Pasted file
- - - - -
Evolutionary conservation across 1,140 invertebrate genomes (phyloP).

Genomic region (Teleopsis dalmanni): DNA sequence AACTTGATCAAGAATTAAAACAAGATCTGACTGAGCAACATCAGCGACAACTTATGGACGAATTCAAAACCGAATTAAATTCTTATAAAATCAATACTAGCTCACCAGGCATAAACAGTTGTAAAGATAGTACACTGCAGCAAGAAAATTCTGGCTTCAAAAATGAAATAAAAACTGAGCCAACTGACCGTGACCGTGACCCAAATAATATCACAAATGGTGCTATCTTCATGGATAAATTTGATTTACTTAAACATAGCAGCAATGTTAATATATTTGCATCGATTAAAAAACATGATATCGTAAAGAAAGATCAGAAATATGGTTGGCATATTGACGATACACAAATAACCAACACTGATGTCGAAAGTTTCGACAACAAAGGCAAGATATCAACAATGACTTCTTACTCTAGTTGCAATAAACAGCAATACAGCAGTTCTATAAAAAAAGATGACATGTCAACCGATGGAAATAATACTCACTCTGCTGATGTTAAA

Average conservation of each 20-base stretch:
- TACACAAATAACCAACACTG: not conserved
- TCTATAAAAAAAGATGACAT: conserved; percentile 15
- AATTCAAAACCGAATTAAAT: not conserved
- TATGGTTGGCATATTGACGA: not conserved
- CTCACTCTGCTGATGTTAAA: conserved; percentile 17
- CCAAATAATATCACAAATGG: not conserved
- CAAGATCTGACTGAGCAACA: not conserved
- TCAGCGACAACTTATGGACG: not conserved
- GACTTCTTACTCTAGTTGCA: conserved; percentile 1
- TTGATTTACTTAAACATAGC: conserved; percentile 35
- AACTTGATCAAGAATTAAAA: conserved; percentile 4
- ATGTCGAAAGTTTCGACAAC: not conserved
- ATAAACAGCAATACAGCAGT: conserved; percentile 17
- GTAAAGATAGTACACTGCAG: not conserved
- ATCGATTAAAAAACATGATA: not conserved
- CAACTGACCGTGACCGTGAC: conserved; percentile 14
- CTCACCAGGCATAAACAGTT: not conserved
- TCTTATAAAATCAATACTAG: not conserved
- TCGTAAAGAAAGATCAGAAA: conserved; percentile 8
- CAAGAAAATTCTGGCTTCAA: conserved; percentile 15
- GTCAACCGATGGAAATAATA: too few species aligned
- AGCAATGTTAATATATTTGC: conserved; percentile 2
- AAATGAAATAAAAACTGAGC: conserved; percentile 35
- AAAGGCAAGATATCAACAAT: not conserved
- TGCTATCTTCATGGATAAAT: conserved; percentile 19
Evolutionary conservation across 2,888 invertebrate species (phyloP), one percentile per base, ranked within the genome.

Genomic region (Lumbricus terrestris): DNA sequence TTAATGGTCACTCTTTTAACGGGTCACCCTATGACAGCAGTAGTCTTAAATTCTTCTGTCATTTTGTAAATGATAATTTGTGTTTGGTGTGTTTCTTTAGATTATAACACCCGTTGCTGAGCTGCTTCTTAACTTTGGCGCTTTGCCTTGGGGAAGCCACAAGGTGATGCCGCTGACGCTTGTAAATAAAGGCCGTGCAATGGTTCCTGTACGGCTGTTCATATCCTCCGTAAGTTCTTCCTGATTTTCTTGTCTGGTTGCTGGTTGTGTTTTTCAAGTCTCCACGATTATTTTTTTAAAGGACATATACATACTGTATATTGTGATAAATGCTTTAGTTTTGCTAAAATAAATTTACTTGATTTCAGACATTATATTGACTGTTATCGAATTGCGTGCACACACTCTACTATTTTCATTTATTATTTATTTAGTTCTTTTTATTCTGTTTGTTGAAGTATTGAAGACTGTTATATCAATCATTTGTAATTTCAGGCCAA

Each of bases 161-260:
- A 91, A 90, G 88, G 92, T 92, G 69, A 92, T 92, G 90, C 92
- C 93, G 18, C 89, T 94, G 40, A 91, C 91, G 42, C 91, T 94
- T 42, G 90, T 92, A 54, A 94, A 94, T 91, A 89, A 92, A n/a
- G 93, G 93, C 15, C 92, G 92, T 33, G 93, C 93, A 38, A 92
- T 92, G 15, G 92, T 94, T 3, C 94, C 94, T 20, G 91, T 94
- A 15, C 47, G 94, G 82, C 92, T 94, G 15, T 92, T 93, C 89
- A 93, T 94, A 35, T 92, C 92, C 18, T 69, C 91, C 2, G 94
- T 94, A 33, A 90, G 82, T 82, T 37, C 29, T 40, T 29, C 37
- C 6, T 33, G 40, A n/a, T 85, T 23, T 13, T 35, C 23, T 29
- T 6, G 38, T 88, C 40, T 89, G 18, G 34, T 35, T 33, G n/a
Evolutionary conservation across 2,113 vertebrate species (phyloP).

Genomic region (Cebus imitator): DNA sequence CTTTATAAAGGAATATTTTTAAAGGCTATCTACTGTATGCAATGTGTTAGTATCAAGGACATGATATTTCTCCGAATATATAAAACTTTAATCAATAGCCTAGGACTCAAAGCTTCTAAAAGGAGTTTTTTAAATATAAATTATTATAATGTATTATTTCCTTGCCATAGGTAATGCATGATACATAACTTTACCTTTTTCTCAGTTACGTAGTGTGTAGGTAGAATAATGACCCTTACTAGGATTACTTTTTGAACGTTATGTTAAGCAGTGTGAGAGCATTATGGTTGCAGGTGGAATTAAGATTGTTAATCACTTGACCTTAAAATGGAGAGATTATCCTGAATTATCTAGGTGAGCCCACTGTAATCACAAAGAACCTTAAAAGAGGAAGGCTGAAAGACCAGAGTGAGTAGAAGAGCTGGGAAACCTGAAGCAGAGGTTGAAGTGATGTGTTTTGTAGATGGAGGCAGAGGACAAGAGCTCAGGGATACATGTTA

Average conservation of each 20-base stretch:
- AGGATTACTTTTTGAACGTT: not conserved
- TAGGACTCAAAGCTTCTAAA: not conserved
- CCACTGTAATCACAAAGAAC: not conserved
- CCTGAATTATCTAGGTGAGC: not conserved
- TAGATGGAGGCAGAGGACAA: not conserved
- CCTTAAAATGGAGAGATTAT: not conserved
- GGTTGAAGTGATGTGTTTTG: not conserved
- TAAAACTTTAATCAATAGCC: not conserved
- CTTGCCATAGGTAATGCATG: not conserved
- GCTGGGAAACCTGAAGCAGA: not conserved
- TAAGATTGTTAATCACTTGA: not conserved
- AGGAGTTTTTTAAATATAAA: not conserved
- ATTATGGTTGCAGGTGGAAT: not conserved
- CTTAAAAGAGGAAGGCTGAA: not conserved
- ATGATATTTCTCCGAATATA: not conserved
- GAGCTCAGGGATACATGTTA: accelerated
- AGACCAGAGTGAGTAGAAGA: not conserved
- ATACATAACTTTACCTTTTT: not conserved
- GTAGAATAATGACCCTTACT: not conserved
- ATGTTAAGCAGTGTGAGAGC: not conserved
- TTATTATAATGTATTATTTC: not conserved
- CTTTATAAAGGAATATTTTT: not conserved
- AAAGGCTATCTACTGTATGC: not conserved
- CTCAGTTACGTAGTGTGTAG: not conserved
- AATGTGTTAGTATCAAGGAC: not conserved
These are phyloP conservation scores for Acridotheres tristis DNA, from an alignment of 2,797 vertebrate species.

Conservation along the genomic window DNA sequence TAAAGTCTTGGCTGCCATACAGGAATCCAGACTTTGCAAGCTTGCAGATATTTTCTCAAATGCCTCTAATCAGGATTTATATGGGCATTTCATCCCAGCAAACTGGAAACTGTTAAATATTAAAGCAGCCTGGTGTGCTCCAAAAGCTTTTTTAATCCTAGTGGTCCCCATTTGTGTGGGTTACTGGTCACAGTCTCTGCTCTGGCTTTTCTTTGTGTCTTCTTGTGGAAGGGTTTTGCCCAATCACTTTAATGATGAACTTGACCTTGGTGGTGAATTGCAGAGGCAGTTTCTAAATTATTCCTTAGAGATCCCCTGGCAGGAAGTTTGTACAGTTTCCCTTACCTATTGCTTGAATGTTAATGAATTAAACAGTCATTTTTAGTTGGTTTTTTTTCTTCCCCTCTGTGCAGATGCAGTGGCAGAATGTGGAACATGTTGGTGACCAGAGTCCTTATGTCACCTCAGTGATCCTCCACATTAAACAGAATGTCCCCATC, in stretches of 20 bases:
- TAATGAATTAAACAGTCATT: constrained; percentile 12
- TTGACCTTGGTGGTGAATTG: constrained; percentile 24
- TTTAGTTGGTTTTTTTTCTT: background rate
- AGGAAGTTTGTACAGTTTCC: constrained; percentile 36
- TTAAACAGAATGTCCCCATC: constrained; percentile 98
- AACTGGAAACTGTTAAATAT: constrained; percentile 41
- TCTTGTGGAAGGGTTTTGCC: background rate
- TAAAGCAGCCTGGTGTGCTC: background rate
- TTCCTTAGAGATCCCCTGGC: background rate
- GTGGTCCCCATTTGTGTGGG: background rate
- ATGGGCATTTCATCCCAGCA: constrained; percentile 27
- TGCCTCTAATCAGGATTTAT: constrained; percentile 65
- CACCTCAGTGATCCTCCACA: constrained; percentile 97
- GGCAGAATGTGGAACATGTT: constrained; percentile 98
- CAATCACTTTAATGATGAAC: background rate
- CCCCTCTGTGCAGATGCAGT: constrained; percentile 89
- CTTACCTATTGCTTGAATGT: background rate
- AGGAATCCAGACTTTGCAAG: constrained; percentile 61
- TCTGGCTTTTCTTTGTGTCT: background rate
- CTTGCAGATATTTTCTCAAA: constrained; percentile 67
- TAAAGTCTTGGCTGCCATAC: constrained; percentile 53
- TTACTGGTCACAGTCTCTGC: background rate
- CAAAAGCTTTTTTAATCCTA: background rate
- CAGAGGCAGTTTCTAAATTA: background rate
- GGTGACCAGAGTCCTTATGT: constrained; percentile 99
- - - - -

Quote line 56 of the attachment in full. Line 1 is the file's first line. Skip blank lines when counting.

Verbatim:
- AGGAGTTTTTTAAATATAAA: not conserved